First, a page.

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Healthy Eating When Dining Out During Pregnancy

Katlyn Joy | 8, July 2014


It is hard enough at times to eat the way we should while pregnant, but add the challenge of a fast-food restaurant or even a sit-down restaurant, and it can seem virtually impossible. Here are some tips for enjoying a meal away from home, and especially free of a hot, messy kitchen, yet healthy for you and baby.

1. Limit your dining out.

While it can be done and done healthy, it isn't the easiest thing to do. To be certain your food doesn't contain unhealthy or even unsafe ingredients, your best bet is cooking your own food in your own kitchen.

2. Choose the restaurants carefully.

While most any chain will offer healthy options, some have more healthy options than others. If the place is known for its fried foods, chances are healthy choices will be few and far between. If you are fighting horrid indigestion, rethink your favorite Indian or Mexican restaurant. Use your pregnancy trump card to be the chooser of the restaurant.

3. Start with a good beverage choice.

Many times we think we are hungry, when we are really mostly thirsty. Pregnant women are even more prone to dehydration. To avoid the trap of overeating, start with drinking plenty of good old h2O. You can also enjoy juices and milk. Lemonade and other soft drinks that are not carbonated are your next best choices, and last choice should be a carbonated but non-caffeine drink. Nix the caffeine drinks like coffee, caffeinated teas including iced varieties, and sodas. It should go without saying, nothing with alcohol.

4. Don't fill up on bread.

How many times has your mother told you that while out to dinner with the family? It's true. If you pop a few slices of warm bread, buns, rolls or breadsticks before dinner arrives, you'll have less room for the nutritious foods your body needs most. Of course, if there is a whole-grain option, take advantage, but still watch the portion. According to the March of Dimes, you need 6 ounces of grains daily in the first trimester, 7 in the second, and 8 ounces in the last trimester. One ounce equals an average sized slice of bread.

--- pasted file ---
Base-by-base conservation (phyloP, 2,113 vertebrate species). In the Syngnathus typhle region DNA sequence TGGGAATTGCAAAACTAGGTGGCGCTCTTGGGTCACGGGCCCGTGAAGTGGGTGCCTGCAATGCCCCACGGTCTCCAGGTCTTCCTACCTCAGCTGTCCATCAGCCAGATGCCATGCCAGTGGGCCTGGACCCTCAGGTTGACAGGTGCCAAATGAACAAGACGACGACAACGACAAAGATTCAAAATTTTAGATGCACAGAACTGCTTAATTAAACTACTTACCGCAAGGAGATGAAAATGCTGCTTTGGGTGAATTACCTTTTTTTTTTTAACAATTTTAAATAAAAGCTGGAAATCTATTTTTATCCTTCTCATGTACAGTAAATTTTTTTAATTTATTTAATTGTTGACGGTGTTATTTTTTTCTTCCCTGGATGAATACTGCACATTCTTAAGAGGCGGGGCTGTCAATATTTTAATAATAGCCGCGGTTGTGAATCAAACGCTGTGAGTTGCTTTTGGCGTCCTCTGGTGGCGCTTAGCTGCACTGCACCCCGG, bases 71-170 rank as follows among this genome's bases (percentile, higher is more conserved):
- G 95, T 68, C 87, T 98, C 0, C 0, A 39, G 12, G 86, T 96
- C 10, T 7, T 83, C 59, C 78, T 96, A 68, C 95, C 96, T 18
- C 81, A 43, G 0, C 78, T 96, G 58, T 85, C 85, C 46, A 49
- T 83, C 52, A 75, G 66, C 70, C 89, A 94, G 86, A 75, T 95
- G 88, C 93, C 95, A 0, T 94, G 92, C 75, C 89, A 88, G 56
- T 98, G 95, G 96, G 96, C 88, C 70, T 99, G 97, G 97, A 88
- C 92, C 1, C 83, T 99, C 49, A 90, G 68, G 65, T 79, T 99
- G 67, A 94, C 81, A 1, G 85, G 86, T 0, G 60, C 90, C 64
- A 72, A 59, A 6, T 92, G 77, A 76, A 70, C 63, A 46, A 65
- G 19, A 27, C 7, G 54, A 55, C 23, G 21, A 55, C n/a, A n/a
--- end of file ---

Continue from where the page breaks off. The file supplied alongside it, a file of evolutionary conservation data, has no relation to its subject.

5. Watch the sodium.

You need to be especially watchful if your blood pressure is crawling upwards as your pregnancy progresses. Big culprits include soups, which we often consider healthier choices. Look for healthy options listings on the menu, and take advantage of the option of special requests. An upside: if you order fast food fries without salt, you are guaranteed a hot fresh batch!

6. Pick a protein.

Not necessarily a meat-based dish, and certainly not necessarily a red meat. You can have eggs, legumes, fish or chicken as the main source. Just avoid fried or heavily battered choices. Go with grilled when possible. Ask for a sauce on the side, and skip gravies. Remember, a portion size is roughly palm-sized cuts of meat. You need only 5 ounces daily in the first trimester, 6 in the second and 6 1/2 in the third trimester.

7. Don't ruin the veggies.

If your veggies are deep-fried, swimming in a fatty sauce or smothered in cheese or creams, you are not making a healthy choice. Go for steamed veggies in a light preparation. Go for sweet potatoes rather than fries. Order a salad containing a variety of vegetables rather than meats or croutons, and with a light dressing on the side.

8. Enjoy fruit au natural.

In other words, don't plop them on a big scoop of ice cream and deem it nutritious. Nor should you count apple pie as a fruit serving. Have some fresh fruit as a side, which is increasingly a side choice at even the most unhealthy fast food establishments. If you want embellishment, opt for yogurt.

9. Don't worry about asking.

Ask for ingredients or cooking methods. Ask if you can have the pasta with grilled rather than fried chicken. Inquire whether your soup is cream based. See if a low fat or low sodium diet is on the menu. You aren't being a fussy customer, but a conscientious mother-to-be.

10. Watch out for unsafe foods.

If you are concerned at all about cleanliness, go elsewhere. Don't eat foods made with anything unpasteurized or containing raw eggs, such as many Caesar salad dressing. Don't eat hot dogs or lunch meats unheated. Never eat undercooked or raw meats.

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